We said we were going to talk about pleats in this post but we lied. We're going to talk about cutting your pattern on the cross grain instead. Here we go!
Our fabric has stripes running perpendicular to the selvage (aka railroaded stripes). Cutting the pattern on the straight of grain would give us a horizontally striped dress. Our model said, "Um. Nope." to horizontal stripes, so we'll cut on the cross grain.
The biggest difference between the cross grain and the straight of grain is the cross grain has more "give" to it. You can see for yourself by pinching two points on the cross grain and stretching it slightly. Try it again of the straight of the grain and you should see a difference. The cross has more stretch; it should bounce back, as the "give" is due to the tension in the threads when it is woven. Threads has a very informative article on changing your grain direction for different design effects as well as a detailed article on how grain lines "behave".
You can see the difference between the two. The drape of the straight of grain is softer and falls closer to the dress from. The fabric draped on the cross grain holds a shape further out from the dress form. Some recommend increasing the circumference of your garment by an inch if you are cutting on the cross grain. It all boils down to personal preference and the specifics of your fabric and pattern. You might notice a garment cut on the cross grain feeling a bit constricting across the back and shoulders.
Our fabric has an unusually stable weave and there is actually not much difference between the cross and straight grain regarding "give" and drape. So for this project, cutting the bodice and skirt on the cross will have little affect to the drape and fit of the dress.
Ok. We're still figuring out how to pace things so we'll end it here this week. Next week, we'll talk about increasing the fullness of the skirt and how we gorilla pleat the skirt.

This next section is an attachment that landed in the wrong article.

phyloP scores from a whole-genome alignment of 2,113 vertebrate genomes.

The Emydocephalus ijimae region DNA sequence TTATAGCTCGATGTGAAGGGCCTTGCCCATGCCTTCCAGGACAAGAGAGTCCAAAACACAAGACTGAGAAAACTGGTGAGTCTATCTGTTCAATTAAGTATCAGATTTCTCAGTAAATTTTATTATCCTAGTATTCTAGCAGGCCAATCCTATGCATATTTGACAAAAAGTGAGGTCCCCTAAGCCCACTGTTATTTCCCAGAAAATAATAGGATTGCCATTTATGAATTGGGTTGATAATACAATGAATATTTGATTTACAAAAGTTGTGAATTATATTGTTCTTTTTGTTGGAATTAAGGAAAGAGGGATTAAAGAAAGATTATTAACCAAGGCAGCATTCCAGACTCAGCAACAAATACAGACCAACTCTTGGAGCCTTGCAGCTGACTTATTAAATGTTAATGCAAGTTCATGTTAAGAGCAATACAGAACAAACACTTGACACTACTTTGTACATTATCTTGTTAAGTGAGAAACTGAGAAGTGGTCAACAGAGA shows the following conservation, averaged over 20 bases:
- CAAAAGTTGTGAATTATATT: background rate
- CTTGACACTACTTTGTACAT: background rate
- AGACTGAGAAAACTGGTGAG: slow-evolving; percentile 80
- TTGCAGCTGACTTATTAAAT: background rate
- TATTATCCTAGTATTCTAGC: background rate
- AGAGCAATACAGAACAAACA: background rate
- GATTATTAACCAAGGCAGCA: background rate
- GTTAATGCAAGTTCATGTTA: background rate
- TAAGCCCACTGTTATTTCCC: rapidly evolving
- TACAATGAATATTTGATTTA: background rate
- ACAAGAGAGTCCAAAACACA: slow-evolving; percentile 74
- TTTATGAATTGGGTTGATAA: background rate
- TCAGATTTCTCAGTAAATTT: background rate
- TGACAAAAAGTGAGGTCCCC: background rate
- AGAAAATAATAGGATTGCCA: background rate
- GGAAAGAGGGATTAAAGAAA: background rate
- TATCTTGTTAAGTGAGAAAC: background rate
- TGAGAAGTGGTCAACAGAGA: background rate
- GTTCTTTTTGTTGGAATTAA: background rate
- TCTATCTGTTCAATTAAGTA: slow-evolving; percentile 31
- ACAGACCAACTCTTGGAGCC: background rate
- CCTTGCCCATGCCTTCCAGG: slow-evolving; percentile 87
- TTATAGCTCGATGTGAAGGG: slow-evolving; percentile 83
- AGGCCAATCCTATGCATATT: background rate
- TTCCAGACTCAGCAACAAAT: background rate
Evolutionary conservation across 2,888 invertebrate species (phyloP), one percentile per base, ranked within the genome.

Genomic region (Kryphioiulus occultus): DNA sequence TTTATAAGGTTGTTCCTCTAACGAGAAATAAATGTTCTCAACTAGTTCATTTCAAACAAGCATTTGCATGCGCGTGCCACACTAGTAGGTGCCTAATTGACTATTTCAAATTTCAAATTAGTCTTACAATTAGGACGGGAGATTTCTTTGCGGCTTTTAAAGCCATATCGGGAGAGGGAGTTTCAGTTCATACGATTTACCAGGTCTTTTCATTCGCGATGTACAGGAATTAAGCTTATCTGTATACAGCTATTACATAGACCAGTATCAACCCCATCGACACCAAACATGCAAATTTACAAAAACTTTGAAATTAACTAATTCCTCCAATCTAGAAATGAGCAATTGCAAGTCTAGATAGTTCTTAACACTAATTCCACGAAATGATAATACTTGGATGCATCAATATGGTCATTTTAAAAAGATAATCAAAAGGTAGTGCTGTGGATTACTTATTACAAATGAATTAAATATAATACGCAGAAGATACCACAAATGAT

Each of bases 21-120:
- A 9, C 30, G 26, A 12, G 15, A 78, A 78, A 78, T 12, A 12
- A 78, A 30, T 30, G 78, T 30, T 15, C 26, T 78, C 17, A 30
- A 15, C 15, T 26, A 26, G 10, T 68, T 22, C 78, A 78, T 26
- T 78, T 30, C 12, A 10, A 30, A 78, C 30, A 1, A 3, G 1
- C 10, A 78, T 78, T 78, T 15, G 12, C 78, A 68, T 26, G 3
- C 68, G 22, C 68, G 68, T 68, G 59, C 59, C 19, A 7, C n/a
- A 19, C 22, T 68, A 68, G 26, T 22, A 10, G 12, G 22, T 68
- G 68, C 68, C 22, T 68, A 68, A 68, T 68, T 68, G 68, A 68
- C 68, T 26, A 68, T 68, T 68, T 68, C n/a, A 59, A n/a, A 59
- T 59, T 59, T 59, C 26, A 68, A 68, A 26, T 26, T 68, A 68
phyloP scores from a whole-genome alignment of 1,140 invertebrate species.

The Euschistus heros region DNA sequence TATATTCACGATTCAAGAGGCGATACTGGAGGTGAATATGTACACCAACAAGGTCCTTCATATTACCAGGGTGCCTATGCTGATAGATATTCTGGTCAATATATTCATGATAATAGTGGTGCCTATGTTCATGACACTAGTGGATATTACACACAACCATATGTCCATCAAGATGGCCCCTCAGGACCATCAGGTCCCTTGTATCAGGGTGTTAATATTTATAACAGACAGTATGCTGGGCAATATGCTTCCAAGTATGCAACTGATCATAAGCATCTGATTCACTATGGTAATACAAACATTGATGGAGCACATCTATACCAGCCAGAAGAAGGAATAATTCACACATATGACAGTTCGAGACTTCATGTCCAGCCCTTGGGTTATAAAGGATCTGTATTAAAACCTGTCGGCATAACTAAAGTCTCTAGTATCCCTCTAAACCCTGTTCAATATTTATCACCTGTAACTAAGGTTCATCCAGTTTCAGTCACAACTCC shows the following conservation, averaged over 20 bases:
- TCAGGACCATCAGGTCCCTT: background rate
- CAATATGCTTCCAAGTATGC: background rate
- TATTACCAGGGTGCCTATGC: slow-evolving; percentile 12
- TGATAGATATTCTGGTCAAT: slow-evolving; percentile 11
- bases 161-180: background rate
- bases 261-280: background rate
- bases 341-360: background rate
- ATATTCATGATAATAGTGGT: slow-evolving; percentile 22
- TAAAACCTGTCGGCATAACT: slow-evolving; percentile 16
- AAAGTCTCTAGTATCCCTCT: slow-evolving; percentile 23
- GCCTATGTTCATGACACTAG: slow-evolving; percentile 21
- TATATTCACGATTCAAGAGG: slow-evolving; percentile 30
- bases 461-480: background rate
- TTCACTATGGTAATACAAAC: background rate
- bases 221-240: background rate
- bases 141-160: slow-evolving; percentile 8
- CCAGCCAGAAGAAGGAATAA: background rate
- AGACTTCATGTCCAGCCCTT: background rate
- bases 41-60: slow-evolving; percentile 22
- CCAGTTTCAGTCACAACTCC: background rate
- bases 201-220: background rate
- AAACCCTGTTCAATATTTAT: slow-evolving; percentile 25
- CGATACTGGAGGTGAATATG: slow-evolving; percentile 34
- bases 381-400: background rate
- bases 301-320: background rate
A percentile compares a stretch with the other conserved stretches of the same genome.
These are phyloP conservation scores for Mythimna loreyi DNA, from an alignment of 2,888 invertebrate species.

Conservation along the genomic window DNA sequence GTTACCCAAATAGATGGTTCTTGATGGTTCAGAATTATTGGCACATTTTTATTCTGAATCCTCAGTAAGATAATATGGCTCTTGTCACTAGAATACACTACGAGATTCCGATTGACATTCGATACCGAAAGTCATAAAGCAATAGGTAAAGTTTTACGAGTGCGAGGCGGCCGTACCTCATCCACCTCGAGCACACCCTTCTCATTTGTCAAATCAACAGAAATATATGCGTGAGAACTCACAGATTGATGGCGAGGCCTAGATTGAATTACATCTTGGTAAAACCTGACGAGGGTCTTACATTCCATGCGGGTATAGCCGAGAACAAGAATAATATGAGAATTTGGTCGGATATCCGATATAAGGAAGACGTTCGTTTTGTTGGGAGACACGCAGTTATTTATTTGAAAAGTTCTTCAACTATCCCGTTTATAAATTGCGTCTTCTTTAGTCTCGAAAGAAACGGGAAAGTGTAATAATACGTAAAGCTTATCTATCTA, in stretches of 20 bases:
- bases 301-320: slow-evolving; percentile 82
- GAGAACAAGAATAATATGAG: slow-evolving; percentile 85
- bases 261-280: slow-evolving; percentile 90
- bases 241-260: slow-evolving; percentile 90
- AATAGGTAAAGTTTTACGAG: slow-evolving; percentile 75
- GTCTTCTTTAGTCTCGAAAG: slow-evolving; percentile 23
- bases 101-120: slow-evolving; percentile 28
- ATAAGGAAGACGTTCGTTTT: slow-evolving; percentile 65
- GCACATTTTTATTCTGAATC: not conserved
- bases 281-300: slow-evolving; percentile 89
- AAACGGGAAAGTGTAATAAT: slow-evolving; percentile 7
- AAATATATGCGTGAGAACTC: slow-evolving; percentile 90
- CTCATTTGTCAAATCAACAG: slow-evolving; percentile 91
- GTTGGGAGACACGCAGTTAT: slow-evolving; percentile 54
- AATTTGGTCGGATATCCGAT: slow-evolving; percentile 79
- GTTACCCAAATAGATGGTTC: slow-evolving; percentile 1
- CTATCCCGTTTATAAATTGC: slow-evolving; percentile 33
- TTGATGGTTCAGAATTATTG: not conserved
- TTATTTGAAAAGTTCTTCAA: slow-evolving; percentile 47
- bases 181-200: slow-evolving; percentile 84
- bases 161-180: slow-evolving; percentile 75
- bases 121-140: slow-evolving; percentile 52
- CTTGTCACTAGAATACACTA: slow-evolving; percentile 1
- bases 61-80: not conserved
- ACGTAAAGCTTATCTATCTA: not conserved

E.S.P. Dress Sew Along Week 1 May 04 2016 2 Comments
First off - progress report on the search to establish the "voice" for our blog. Er...no actual progress made on that front. We are fast giving up hope of every nailing this down entirely.
So - on to the sew along part! The key to making the E.S.P. dress look beautiful and feel comfortable is a well fitted bodice. A muslin, also known as a mock up or toile, is our preferred way of determining what changes have to be made to the pattern, if any, to ensure a proper fit. Yes, this does delay the gratification of finishing the dress for a while, but it is SO worth it! A properly fitted dress is a revelation. You will feel amazing and proud as you say "This beautiful and comfortable dress? Oh yes, I made it."
BEFORE YOU CUT, CHOOSE YOUR SIZE.
Our model's measurements are Bust 42", Waist 35", Hips 45". At first glance, it appears that the size that best matches those measurements is 42 (our sizes are labeled based on bust measurement). But our model is a DD cup so this changes EVERYTHING! Our patterns are sized and graded based on a B cup, as is the majority of commercial sewing patterns. If your bra cup size is a C cup or larger (regardless of your band size) you will most likely need a Full Bust Adjustment (FBA) to make the bodice fit properly. If you your bra cup size is LARGER than a B – use your high bust measurement to select your size and go from there.
The FBA is positifvely magic as it adds exactly what you need, where you need it to fit your curves. And believe it or not - it is EASY. If you have no pattern adjustment experience, don’t be scared. Check out our favorite FBA tutorial at the Curvy Sewing Collective (whom we love love love, BTW, and you will too when you see all of the amazing information and body positive posts). They make understanding and learning the FBA so easy and clear. Adding the FBA to your sewing skills will be life changing – we kid you not! If you prefer having someone talk you through it, look at Sewing Parts Online's video. It also covers a Small Bust Adjustment (SBA), which helps those with an A cup get rid of a baggy bodice. Need to do a SBA? Use your bust and waist measurement to select your size. There is a written tutorial on the SBA by DixieDIY.com which is very helpful.
As per the FBA guidelines, we selected the pattern size based on the model’s high bust measurement, 40” . Then we did the FBA on the size 40. We placed the sleeve piece over the bodice front to determine the shoulder and mark a point 1/3 of the way down the armscye for the FBA.